How to be an inclusive wedding vendor




INCLUSIVITY: what does it mean and why does it matter?

I’m talking about a topic I’m loud and passionate about – creating an environment where couples of all sexual orientations feel SAFE and SEEN. Inclusivity also means that couples of all races, ethnicities, age, size, ANYTHING are safe and seen, but today I’m going to discuss being inclusive regardless of sexual orientation and gender identity. Often, wedding vendors are being exclusive and dismissive without even knowing it. First, LEARN what inclusivity is and why you should practice it, then, you can CHANGE your behaviors.

The easiest way to practice inclusivity is to stop making assumptions. Don’t assume every person ordering a bouquet is a bride. Don’t assume a woman is taking her husband’s last name (and worse, address mail, gifts, HER by her husband’s name). Don’t assume that woman is even marrying a man. Don’t assume you know someone’s pronouns. Just stop assuming and ASK!

Not all weddings have brides! Not all weddings have grooms! Imagine if a male gay couple went on your website and you had gendered language, talked about brides everywhere, and didn’t have a single photo of a gay wedding? I bet they would 1) be sad / feel invisible 2) move on 3) hire someone who was inclusive and made them feel celebrated and seen and important! This isn’t about sales, though – it’s about acknowledging a huge part of the population that has fought for their right to marry and how we can support them and give them the best experience possible.


Do an AUDIT of your entire business. This might take 10-30 minutes. It’s quick! Read through every bit of website copy, recently Instagram captions, questionnaires, email templates, all of it. If you use gendered language, switch it to neutral language. Easy!




Instead of “bride’s name / groom’s name” on your contact form, use “partner’s name”

Instead of bride / groom, use “partner” “spouse” “nearlywed” “sweetie” “other half” or “couple”

Instead of “bridal suite / guide / party”, use “wedding suite / guide / party”

Instead of “bridesmaids” or “groomsmen”, use “your favorite people, your squad”

Instead of #yourphotographybizbrides #yourphotographybizcouples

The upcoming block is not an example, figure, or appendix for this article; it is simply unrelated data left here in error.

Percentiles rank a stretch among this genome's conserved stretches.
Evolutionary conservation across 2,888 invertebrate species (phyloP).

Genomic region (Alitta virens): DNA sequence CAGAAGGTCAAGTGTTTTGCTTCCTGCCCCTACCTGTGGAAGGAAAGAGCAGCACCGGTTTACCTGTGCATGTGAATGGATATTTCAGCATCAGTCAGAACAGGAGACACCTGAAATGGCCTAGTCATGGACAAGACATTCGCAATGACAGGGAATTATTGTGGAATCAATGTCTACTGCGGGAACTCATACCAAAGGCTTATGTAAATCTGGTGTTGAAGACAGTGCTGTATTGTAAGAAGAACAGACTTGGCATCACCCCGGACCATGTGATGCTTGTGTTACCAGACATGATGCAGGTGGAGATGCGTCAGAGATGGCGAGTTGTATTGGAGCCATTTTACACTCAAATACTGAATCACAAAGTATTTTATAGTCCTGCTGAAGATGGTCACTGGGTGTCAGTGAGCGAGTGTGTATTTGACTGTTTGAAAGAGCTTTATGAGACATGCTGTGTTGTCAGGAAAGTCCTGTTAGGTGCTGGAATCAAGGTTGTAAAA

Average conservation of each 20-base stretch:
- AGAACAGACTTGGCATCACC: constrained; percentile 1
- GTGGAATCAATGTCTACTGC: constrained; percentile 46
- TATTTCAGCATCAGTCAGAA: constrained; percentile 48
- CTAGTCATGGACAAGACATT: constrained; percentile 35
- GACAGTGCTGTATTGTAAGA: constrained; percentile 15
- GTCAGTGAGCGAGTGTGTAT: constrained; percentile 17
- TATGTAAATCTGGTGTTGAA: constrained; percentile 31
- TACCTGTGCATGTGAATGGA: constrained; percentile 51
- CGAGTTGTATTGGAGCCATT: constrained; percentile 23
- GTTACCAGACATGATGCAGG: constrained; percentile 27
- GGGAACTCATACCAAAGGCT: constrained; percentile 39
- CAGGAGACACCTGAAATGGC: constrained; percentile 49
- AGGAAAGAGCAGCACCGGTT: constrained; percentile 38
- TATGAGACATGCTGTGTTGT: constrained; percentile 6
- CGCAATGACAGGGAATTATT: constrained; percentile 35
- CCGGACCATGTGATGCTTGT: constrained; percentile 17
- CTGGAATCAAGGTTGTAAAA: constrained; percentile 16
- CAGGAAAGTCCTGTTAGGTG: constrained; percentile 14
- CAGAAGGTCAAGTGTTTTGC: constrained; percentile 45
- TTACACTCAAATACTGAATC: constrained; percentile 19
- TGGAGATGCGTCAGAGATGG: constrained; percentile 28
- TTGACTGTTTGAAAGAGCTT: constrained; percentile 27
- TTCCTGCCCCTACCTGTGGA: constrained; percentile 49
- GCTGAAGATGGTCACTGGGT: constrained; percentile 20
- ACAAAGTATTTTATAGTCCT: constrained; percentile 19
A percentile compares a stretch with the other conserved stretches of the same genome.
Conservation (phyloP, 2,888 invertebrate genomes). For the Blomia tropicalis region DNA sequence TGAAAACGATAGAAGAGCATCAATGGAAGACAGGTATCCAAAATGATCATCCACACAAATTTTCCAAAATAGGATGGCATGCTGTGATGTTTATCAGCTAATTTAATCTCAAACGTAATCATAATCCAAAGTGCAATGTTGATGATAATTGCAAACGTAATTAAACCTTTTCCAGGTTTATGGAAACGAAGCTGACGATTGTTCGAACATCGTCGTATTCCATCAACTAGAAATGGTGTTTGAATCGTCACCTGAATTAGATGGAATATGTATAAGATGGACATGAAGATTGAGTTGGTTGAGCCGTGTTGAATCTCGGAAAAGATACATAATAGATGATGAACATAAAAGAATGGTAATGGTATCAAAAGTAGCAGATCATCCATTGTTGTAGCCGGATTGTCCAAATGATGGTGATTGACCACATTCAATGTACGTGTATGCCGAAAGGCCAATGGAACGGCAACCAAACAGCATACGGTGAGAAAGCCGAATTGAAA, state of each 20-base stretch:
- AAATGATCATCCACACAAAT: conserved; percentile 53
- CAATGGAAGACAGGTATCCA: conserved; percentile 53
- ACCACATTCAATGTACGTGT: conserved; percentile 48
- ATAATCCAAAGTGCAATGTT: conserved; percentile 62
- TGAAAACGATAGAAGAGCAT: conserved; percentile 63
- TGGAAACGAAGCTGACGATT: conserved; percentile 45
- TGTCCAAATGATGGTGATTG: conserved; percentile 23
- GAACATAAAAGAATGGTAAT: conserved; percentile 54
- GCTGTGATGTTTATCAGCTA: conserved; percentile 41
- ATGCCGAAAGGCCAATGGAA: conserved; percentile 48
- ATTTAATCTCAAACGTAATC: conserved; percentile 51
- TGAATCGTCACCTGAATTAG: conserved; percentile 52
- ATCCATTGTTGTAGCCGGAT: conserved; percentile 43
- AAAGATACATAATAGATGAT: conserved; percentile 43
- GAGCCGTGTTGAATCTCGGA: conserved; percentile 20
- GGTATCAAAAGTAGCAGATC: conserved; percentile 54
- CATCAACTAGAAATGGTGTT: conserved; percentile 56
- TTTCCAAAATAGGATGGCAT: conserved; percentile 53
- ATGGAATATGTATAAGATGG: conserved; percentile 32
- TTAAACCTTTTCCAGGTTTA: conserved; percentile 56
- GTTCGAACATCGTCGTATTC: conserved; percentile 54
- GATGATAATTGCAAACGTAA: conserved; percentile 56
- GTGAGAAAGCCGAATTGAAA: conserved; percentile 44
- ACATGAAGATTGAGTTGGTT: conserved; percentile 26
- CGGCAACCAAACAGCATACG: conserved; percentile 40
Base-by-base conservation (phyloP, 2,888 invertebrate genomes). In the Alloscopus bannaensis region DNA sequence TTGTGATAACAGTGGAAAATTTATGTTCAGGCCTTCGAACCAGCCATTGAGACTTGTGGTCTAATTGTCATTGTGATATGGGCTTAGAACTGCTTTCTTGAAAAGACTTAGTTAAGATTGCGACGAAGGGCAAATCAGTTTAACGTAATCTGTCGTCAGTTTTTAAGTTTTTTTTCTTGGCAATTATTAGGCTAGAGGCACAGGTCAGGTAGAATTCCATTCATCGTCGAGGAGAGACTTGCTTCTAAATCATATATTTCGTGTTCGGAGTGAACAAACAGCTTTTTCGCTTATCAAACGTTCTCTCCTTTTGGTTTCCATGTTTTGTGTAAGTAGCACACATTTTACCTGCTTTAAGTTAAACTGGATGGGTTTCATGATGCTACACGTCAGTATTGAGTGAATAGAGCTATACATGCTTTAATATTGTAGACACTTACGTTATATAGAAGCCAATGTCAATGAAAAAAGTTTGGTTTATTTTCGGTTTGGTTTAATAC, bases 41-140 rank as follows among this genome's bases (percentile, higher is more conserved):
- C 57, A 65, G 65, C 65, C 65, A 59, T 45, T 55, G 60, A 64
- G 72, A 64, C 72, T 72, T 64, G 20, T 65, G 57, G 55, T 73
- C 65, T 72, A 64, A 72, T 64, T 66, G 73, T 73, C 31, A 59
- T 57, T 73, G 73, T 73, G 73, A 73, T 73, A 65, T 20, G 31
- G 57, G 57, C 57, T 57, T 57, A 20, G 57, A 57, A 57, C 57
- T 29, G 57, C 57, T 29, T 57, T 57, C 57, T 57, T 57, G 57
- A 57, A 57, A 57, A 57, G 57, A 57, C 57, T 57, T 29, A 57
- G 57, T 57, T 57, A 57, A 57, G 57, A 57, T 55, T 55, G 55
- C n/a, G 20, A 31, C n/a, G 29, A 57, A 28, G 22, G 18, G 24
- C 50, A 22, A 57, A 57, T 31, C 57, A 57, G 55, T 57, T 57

Instead of asking “Is the bride is changing her name?” ask “Are there any name changes happening?”



When posing a couple, don’t use their looks to assign “gender roles” – if you have a same-sex couple, use all your typical poses, holding hands, kissing, laughing, etc – then ASK who is more likely to hold the other from behind, then pose them that way. I mean, do it with straight couples too! See how easy that is? Throw assumptions out the window and you’re alllll good! Always feel comfortable asking for or giving pronouns, too – it’s respectful.

Ask for pronouns in your contact form and share your own on your website, email signature, and social media profiles.



It’s totally fine to customize your experience with each couple on the backend – if you have a straight couple, by all means write bride + groom on their contract and questionnaire. But when you’re not speaking to individuals whose preferences you’re already aware of, and instead speaking to the masses through your digital storefront and your social media messaging, you should remain neutral.

Just because “big names” in the industry might not use gender neutral language doesn’t mean it’s ok. Gay people exist. And they get married, despite their lack of existence on some photographers’ feeds!

Everyone is learning, and it’s ok to recognize that you need to change some gendered language within your brand, audit some old blogs, and start asking for pronouns. We have all done it. It’s about moving forward and spreading the word on how to run an inclusive business and support the LGBTQ+ community.

let’s make the wedding world a joyful, loving, and inclusive one for all!




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fter 13 years in business, I've made it my mission to serve couples with the most easeful, professional, elevated, and organized wedding experience possible.

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